Your abs may be the first muscles that come to mind when you think "core workout." But don't forget your lower back — as Harvard Health Publishing notes, lower back workouts are an important part of any core training program.
Read more: Warm-Up Exercises to Protect the Back
Lower Back Exercises at Home
The problem with doing lower back exercises at home, of course, is that you don't have access to the sort of equipment you'll find for lower back exercises in the gym. But here's some good news: You don't need any of that equipment to stretch and strengthen your lower back.
Move #1: The Bird Dog
As demonstrated at the American Council on Exercise, this is one of the "big three" exercises recommended by Dr. Stuart McGill, a noted researcher on lower-back rehabilitation, for maintaining lower back health.
- Position yourself on your hands and knees.
- Squeeze your core to keep your back stable as you reach straight forward with your left arm.
- At the same time, extend your right leg straight back behind you. Both limbs should be parallel to the floor.
- Return to the starting position, then repeat the movement with your right arm and left leg.
- Dr. McGill recommends holding the "up" position for eight to 10 seconds per side, repeating it several times.
Pay close attention to your hips during this exercise. They should stay level — with no tipping to either side — throughout the motion.
Move #2: Side Bridge
This exercise is recommended by both Dr. McGill and ACE expert Makeba Edwards, MS. Side planks might not be the first thing you think of when lower back training at home comes to mind, but you'll be happy to learn that they work the lateral muscles of your core — an important component of strengthening and stabilizing your lower back.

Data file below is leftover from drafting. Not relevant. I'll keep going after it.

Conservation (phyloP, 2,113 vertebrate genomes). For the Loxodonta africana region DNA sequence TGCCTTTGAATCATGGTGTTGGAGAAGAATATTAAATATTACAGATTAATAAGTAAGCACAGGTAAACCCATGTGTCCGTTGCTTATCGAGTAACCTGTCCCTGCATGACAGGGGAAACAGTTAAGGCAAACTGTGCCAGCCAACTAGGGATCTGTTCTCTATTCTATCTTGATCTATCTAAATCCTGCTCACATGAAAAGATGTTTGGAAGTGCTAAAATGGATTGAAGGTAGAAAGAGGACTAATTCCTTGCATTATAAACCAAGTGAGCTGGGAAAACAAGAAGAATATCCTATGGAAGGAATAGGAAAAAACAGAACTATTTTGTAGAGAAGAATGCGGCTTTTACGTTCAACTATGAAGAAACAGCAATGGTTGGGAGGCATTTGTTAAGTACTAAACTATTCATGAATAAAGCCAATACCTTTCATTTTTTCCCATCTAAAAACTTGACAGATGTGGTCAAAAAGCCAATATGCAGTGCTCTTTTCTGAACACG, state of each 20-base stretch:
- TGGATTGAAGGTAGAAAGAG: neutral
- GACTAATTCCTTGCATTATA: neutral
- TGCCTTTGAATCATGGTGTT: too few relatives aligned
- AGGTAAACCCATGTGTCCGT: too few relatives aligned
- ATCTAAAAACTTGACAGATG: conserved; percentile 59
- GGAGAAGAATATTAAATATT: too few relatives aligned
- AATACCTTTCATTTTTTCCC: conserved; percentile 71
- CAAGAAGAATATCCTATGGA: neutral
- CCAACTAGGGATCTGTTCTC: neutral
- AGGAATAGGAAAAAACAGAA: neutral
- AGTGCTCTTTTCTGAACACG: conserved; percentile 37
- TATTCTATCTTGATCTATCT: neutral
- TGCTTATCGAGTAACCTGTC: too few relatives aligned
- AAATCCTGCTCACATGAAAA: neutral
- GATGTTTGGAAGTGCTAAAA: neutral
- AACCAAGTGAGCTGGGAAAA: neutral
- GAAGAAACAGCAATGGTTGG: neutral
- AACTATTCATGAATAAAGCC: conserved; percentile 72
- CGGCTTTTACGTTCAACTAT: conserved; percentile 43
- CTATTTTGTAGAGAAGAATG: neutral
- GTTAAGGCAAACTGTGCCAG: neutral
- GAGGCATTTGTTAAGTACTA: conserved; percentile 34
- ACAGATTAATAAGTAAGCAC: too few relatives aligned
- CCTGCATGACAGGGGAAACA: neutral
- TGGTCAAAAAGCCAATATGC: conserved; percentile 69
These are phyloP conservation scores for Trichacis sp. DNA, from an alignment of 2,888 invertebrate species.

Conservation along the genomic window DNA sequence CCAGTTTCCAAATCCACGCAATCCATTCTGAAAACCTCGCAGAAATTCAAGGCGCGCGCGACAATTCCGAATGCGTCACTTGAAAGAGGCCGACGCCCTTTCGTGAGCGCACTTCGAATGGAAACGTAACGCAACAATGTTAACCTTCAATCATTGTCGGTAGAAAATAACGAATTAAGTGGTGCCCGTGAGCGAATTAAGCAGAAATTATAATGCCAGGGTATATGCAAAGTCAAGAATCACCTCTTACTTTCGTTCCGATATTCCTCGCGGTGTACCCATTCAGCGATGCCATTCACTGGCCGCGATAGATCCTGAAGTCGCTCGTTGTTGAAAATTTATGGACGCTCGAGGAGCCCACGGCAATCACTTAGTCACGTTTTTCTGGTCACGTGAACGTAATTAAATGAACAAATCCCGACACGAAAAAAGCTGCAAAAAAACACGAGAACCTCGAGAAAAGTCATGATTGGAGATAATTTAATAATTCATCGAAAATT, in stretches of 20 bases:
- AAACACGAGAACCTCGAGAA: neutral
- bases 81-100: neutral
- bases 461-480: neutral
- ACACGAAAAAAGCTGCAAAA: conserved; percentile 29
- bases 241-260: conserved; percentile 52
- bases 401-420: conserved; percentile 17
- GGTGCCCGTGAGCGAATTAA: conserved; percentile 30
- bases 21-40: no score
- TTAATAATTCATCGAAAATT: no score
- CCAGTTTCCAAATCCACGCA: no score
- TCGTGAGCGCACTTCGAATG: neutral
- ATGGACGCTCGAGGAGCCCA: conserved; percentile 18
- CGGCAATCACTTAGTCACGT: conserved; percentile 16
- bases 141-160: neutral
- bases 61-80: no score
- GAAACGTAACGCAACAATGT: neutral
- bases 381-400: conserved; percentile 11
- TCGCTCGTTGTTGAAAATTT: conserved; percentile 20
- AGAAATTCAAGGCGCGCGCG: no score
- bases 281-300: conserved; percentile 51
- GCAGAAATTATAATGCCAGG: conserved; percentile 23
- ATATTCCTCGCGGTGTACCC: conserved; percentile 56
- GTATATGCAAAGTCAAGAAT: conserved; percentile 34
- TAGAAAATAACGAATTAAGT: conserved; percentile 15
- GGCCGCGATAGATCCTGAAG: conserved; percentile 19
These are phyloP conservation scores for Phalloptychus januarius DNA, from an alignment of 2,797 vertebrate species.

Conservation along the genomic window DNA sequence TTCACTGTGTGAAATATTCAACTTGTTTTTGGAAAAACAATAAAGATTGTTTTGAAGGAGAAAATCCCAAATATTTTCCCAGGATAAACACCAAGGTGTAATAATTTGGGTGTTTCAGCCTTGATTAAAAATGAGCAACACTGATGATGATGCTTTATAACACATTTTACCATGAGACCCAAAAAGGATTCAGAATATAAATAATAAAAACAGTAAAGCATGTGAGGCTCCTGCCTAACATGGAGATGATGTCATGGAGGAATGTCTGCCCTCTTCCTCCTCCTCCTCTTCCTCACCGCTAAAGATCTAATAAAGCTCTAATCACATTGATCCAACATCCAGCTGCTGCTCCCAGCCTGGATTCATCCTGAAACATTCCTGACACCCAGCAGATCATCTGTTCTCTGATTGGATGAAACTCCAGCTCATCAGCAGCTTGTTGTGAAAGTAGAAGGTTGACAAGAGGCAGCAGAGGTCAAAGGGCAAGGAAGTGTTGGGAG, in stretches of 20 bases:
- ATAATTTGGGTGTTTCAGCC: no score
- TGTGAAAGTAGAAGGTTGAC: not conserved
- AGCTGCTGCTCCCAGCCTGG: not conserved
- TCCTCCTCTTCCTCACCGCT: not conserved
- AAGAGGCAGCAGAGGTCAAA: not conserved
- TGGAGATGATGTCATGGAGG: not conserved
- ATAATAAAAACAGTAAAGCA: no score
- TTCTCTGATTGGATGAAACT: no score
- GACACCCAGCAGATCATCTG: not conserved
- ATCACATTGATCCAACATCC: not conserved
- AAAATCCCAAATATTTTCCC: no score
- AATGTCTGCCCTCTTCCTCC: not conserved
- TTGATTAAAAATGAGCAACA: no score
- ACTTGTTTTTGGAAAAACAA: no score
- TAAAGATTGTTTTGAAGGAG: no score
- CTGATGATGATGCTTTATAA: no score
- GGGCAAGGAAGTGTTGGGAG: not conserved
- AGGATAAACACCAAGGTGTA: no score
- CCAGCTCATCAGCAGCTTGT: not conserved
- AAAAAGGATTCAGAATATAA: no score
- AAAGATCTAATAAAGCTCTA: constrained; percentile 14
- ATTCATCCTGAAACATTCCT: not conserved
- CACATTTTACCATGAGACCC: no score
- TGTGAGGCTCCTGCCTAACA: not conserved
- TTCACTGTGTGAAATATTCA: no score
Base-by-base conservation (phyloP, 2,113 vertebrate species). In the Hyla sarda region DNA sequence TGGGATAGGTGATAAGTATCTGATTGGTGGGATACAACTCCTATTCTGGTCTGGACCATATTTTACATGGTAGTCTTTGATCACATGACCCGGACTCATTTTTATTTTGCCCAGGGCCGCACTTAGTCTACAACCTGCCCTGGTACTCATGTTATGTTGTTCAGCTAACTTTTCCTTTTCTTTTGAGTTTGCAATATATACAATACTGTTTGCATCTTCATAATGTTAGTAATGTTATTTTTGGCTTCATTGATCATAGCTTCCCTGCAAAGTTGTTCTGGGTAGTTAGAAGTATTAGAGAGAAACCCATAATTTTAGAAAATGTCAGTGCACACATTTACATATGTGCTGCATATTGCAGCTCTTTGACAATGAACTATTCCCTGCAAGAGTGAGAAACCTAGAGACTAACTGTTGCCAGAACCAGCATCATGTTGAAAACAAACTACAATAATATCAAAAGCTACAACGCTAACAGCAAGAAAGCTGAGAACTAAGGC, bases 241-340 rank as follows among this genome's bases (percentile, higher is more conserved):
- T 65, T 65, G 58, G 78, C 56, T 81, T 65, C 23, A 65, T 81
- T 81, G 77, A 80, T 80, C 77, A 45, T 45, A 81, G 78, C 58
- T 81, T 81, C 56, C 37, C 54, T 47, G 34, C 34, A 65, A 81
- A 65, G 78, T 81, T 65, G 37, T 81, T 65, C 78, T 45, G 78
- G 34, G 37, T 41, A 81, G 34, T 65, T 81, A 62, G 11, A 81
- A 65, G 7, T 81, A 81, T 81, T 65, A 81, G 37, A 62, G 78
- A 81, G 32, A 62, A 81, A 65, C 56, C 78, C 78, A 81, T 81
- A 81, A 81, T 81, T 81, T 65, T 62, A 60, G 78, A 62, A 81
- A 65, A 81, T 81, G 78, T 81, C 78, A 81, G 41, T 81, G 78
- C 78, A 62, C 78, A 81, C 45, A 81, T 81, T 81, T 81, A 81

- Position yourself on your side, elbow bent and forearm resting on the floor. Your elbow should be directly below your shoulder, and your shoulders, hips and knees should all be stacked vertically.
- Rest your bent knees on the ground or, for more of a challenge, straighten your legs and balance on the side of your lower foot.
- Lift your hip off the ground and into a straight line with the rest of your body, keeping your forearm/elbow and knees (or feet) on the floor.
- Hold for 20 seconds, as recommended by Edwards.
Move #3: Prone Back Extension
As long as you don't have any contraindications for performing back extension — think of arching your back — you can do this exercise, which is recommended by Princeton University's Athletic Department.
- Lie face-down on an exercise or yoga mat, legs straight and arms by your sides.
- Lift your head and chest slightly off the mat and squeeze your shoulder blades together.
- Hold this position briefly, then return to the starting position.
- Repeat 10 to 20 times, as recommended by Princeton.
Read more: Stretches to Improve Low Back Flexibility
If your low back is uncomfortable, you might need to work more than just your back muscles. As noted in a June 2016 issue of the journal Healthcare, a general exercise program that combines aerobic fitness with muscular strength and flexibility — including developing the other muscles of your core — can be very helpful for reducing stiffness and nonspecific chronic low back pain.
- Healthcare: "A Systematic Review of the Effects of Exercise and Physical Activity on Non-Specific Chronic Low Back Pain"
- Harvard Health Publishing: "The Real-World Benefits of Strengthening Your Core"
- American Council on Exercise: "Low Back Exercises: Stuart McGill's Big Three"
- American Council on Exercise: "5 Exercises to Add to Your Lower Back Exercise Program"
- Princeton University: "Lumbar/Core Strength and Stability Exercises"